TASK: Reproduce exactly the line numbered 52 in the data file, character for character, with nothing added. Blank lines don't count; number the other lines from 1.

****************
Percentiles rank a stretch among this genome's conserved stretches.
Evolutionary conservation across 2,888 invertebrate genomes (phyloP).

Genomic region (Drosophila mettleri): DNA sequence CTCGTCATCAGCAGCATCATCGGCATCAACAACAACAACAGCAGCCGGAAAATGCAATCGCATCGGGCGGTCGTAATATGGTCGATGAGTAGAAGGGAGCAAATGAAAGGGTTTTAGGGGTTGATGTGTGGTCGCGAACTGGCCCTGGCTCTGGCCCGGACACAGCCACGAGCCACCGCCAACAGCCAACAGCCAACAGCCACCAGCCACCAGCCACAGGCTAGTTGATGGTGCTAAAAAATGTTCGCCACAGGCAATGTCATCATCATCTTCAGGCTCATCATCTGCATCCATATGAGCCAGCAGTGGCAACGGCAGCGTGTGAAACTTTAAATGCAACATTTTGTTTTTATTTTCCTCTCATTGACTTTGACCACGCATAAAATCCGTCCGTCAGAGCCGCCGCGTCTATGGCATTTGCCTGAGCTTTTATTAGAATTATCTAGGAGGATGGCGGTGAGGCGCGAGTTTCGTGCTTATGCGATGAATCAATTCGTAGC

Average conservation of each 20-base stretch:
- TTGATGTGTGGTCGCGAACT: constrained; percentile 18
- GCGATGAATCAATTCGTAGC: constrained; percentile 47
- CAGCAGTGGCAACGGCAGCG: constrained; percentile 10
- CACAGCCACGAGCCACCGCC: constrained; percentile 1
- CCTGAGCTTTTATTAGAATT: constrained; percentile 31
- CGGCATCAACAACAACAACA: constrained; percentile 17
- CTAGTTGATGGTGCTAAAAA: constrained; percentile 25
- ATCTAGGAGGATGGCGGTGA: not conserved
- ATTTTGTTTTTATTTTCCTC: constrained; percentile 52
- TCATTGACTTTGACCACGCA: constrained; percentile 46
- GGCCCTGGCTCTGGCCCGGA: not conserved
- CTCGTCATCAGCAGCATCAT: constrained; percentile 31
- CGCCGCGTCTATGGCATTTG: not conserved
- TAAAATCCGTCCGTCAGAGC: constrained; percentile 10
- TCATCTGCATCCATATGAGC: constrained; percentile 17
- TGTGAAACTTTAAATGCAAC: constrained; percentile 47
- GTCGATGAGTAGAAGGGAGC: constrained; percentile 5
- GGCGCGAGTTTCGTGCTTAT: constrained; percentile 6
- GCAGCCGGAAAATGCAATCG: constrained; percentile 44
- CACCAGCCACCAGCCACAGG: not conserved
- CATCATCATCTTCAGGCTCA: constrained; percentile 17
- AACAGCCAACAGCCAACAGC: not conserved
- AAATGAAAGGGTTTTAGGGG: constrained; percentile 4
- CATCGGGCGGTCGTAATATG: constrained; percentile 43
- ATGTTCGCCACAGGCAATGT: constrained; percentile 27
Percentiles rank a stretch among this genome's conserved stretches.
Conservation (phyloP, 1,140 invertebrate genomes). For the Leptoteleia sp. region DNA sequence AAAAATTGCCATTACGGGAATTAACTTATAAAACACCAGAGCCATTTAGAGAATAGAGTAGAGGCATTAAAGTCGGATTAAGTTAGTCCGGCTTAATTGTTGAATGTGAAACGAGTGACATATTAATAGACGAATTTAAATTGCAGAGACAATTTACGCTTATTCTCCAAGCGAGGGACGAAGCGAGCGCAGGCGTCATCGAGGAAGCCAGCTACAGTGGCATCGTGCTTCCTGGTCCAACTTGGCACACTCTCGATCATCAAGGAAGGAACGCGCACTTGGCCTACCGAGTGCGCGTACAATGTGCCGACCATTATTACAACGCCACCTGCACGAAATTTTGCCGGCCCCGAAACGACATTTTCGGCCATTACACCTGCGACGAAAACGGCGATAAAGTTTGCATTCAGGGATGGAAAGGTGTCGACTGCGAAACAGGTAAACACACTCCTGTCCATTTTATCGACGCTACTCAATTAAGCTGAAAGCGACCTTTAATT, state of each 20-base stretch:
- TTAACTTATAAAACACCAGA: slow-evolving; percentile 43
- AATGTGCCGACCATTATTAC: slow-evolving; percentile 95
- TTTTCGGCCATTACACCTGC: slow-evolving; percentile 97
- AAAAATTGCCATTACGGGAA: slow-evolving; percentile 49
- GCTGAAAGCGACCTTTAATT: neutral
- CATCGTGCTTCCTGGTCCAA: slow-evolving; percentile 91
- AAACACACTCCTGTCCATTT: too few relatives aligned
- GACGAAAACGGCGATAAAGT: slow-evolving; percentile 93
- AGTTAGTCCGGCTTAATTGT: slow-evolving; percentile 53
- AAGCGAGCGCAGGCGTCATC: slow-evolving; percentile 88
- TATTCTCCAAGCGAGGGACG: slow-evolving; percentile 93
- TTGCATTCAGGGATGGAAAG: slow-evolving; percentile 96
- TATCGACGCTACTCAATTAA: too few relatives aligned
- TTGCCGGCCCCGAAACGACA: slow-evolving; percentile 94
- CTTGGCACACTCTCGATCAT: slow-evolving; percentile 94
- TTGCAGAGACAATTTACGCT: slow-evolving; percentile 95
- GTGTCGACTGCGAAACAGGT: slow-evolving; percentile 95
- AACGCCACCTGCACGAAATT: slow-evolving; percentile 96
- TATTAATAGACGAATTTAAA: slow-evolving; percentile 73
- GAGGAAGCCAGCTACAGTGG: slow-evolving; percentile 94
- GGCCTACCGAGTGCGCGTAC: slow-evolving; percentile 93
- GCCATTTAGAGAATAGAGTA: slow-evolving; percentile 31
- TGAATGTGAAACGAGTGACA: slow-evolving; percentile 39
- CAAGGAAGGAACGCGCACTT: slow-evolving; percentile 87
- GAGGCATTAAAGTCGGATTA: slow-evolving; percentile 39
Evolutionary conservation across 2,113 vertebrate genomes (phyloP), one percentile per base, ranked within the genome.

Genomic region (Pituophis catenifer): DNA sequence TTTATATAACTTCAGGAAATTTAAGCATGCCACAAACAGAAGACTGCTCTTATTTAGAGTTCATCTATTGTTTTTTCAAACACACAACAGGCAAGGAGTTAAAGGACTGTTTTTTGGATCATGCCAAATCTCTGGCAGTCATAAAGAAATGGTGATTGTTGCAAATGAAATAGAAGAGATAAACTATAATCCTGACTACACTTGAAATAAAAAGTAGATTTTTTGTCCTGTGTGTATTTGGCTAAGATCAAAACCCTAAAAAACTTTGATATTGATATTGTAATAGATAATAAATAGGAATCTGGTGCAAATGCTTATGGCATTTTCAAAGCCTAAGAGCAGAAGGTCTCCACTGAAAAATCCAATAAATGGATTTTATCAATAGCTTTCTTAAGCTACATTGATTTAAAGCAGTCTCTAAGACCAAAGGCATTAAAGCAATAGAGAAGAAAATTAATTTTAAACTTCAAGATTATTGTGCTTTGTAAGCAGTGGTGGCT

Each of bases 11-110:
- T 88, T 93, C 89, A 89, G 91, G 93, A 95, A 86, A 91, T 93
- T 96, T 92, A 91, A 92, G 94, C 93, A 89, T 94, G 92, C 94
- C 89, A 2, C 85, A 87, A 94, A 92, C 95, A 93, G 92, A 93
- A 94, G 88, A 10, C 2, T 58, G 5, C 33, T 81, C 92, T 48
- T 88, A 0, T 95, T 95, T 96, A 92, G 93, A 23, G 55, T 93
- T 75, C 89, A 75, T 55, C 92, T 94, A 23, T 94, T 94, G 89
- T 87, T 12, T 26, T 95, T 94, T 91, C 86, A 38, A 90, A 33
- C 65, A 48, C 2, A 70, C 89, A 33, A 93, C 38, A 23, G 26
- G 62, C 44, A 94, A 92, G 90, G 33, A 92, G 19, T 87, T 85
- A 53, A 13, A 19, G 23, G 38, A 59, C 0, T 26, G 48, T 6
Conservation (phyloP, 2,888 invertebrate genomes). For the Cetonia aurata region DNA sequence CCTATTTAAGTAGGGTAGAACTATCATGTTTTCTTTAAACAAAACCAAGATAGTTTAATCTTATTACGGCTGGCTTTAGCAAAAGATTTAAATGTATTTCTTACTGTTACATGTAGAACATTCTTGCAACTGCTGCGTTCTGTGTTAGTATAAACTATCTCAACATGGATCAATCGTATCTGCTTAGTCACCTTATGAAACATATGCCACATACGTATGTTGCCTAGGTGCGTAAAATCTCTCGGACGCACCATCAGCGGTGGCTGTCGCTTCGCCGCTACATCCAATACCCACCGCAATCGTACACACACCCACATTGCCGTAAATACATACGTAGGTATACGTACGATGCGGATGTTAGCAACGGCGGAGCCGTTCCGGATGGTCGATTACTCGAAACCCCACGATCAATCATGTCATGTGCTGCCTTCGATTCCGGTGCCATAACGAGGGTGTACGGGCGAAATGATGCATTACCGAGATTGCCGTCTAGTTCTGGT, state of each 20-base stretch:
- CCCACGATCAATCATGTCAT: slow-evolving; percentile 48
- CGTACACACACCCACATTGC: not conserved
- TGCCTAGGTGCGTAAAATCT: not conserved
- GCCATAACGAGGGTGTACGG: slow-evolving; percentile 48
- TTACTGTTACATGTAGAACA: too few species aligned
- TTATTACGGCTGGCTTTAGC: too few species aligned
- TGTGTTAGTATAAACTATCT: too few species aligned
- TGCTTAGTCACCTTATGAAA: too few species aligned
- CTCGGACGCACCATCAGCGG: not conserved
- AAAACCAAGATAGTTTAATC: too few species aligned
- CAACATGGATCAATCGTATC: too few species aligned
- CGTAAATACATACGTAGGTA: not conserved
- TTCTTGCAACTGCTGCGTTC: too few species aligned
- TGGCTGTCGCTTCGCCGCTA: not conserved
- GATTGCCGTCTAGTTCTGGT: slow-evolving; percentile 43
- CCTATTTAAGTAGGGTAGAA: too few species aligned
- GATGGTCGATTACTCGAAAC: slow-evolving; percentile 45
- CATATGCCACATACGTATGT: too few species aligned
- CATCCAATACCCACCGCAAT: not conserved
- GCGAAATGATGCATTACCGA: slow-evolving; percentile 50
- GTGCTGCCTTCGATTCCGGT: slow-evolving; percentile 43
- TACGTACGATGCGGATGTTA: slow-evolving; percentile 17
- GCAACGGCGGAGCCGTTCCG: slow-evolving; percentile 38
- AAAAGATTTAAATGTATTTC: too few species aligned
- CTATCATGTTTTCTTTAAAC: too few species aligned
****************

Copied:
- GGCCTACCGAGTGCGCGTAC: slow-evolving; percentile 93